IN the nothing-is-cheap Singapore economy — certainly not cars — one can but just watch in amazement at the rise and rise of car prices.
The certificate of entitlement (COE) system has just been handing cash to the government, and it’s alarming how the money is just whizzed over for a vehicle that is in your temporary custody for just a decade. And if you want to renew your vows and woes with your car of choice (it could be spending more time in the shop due to wear and tear issues), it’ll cost you another load of cash which will puff up the government’s coffers.
As cars continue to be driven out of reach of the common man — the cheapest is in excess of $150K — even entry-level models of premium brands, which are meant to make these marques accessible to more people, are hitting the $200K+ price tag.
The BMW X1, launched in 2009 has become an attractive proposition to the brand, riding on the enthusiasm for SUVs and crossovers, selling around 2 million units worldwide.
In Singapore, the latest version of the X1 will set you back to the tune of just under *$260K. And the price will likely bounce about — still out of reach to the intended audience — through the regular rounds of COE bidding exercises.
To cater to the needs of Singapore’s peculiar market, the BMW X1 sDrive16i available here is loaded with a 1.5-litre, 3-cylinder turbocharged engine that allows it to squeak into the COE Category A band. This congested segment is meant to be for “more affordable” cars, though that’s highly debatable since the amount paid for a Cat A COE is only slightly lower than what you’d shell out for the Cat B COE meant for more powerful cars.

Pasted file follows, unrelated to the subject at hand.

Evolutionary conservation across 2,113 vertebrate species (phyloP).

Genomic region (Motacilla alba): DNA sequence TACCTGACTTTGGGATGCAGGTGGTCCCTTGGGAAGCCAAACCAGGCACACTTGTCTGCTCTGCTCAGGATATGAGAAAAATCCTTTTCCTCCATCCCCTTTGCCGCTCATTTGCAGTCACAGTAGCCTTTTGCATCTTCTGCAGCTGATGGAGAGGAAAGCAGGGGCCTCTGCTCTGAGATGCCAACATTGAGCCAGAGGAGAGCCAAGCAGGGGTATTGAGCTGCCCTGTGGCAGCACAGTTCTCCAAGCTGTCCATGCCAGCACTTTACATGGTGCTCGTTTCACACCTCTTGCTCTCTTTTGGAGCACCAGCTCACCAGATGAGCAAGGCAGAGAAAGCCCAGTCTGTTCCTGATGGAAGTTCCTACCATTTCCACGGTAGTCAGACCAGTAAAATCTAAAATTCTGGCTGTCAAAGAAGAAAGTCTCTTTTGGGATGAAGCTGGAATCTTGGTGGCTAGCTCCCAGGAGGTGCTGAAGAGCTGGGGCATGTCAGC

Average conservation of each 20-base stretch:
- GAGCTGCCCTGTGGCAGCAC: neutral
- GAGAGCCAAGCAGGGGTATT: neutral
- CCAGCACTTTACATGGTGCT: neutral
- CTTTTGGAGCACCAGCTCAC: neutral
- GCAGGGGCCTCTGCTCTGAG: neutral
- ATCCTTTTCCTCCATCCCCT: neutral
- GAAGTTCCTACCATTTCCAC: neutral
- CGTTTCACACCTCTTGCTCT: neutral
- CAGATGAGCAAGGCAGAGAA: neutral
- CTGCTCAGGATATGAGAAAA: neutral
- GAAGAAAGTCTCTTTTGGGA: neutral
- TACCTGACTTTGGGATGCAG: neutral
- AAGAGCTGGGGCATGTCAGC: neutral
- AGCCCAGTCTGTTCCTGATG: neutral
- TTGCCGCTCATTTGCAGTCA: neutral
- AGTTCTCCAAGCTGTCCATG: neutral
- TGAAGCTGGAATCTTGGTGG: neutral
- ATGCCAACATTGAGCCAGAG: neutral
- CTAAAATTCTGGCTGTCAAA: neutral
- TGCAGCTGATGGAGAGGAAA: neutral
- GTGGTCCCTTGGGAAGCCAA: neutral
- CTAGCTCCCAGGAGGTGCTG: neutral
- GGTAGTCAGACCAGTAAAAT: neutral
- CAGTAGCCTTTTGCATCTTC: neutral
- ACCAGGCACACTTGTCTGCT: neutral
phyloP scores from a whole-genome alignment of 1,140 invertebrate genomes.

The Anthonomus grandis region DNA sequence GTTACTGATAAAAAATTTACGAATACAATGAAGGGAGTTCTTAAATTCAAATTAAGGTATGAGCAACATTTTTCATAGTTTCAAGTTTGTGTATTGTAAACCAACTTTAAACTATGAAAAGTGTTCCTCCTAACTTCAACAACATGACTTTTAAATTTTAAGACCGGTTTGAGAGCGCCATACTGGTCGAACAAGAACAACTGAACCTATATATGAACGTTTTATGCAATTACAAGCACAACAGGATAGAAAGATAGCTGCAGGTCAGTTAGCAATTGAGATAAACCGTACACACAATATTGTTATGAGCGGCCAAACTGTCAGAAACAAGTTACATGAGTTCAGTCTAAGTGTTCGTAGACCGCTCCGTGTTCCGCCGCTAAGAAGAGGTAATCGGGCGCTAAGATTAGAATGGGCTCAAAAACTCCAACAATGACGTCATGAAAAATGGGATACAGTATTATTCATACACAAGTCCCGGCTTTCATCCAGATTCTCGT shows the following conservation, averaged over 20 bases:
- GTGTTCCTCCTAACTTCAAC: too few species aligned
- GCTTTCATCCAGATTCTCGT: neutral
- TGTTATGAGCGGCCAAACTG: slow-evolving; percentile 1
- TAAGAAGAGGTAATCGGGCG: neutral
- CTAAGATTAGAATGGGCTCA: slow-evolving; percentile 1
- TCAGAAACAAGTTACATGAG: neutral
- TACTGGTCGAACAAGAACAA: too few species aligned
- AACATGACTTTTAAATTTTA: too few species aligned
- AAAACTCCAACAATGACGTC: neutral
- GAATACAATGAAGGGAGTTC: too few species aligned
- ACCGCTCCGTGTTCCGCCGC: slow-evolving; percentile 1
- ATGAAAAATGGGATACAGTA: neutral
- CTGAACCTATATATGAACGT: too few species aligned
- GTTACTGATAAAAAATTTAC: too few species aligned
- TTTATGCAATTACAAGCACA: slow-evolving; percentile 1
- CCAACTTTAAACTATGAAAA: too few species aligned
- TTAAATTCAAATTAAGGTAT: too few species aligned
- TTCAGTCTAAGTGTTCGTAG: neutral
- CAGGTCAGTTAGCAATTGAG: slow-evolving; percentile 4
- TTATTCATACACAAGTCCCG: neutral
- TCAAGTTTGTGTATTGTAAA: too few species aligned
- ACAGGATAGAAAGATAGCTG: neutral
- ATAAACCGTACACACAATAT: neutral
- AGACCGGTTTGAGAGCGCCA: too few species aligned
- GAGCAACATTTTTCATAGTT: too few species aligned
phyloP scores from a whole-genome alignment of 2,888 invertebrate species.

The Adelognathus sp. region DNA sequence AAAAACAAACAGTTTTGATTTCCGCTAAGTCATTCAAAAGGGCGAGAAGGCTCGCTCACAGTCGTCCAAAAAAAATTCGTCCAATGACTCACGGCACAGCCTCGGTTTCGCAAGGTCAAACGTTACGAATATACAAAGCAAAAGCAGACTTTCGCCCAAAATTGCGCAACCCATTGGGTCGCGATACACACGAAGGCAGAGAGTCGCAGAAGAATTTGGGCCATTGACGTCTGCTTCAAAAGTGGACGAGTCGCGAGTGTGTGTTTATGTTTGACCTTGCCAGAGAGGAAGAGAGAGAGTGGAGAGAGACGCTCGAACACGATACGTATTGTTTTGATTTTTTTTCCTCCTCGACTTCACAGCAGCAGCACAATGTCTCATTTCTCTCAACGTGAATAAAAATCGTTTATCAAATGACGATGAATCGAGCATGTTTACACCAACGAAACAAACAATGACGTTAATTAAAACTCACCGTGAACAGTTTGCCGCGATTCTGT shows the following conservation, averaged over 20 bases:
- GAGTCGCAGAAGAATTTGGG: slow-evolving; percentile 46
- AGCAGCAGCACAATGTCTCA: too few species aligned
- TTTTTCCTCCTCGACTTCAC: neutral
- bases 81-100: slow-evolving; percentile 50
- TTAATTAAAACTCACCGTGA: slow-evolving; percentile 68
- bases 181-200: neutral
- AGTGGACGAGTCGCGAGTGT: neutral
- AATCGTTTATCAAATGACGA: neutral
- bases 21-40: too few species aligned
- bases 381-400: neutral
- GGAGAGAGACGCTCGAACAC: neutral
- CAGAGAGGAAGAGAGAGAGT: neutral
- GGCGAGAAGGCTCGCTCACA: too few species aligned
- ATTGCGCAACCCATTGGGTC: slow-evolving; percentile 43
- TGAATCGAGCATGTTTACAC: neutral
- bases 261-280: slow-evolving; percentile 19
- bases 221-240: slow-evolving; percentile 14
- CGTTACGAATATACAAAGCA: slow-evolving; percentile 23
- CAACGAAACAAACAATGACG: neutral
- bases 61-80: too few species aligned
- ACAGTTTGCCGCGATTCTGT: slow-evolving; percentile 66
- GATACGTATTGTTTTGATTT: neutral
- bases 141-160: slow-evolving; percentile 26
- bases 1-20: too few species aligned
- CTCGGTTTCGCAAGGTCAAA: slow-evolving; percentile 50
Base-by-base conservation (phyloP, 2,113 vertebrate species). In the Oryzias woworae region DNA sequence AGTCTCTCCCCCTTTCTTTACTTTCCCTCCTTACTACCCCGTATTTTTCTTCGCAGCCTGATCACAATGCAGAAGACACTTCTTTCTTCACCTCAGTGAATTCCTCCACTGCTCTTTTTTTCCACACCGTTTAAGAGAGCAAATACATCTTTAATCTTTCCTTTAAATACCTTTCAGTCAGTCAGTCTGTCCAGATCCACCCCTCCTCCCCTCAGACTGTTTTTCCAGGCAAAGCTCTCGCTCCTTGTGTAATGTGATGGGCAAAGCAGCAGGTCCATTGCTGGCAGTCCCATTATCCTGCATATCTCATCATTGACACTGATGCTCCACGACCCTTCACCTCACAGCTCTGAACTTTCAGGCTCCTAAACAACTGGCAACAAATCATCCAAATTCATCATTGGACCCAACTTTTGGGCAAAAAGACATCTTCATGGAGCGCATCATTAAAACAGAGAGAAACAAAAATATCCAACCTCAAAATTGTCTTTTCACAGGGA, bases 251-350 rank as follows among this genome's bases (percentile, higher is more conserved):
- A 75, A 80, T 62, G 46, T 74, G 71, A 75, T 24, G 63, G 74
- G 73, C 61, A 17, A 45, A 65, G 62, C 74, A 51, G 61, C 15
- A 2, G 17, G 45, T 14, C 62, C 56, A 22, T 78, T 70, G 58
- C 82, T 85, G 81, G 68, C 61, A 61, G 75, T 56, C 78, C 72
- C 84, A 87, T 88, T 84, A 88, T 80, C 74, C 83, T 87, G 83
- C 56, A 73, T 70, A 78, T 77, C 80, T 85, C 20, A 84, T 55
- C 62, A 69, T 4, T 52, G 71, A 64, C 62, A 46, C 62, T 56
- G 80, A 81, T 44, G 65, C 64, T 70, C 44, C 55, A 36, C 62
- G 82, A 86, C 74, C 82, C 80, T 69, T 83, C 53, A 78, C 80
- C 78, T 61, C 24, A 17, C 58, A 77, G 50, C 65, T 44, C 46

It’s easy to understand why the X1 is popular.
The interior of the new X1 has been sharpened considerably, enhancing its appeal to a wider and more digital-savvy and connected audience hanging on to their Apple and Android devices. The X1 is also packed with features that you might see in models higher up the rungs.
The interior of the BMW X1 sDrive16i serves as a good case study for keeping things simple.
The centre console has key features you’ll access regularly — the gear shifter, ignition, park and hazard switches, Autohold, driving modes and volume control. The last item is also on the multi-function steering wheel.
But there’s no visible switch to turn off the auto start/stop function, when the engine cuts off temporarily at red lights, for instance. But, with this 1.5L, 3-cylinder engine, the engine resuscitation is relatively gentle.
The cup holders are of course in evidence, and a simple wireless charging dock for your mobile phone. A couple of USB C slots are available should there be a demand for them.
There’s no iDrive dial in sight. Many of the functions handled by the iDrive are on the touchscreen panel, which joins up with the display to create a sweeping, curved effect.
From options to set your sound preferences (pumped through a Harman Kardon system) to telling you the time in letters (that might baffle and distract some drivers), adjusting the cabin temperature to traffic conditions, this is the go-to spot for setting up the car.
The ride afforded by this X1 variant is fairly nippy, though it still takes more than 10 seconds to get up to 100kmh from standstill. The front-wheel-driven crossover is engaging and enjoyable as it navigates an assortment of terrain with enthusiasm on 17″ wheels.
The X1 may park itself in the small car category, but it’s quite comfortably proportioned and capable of delivering big-car features.
There’s enough room for passengers in the rear, considering it’s not an SUV, and certainly the boot is quite large.
For the ideal audience — the young family or singles on the march up the ladder — this is a neat car to get things done while making a statement. But maybe that’s a dream for another time and place.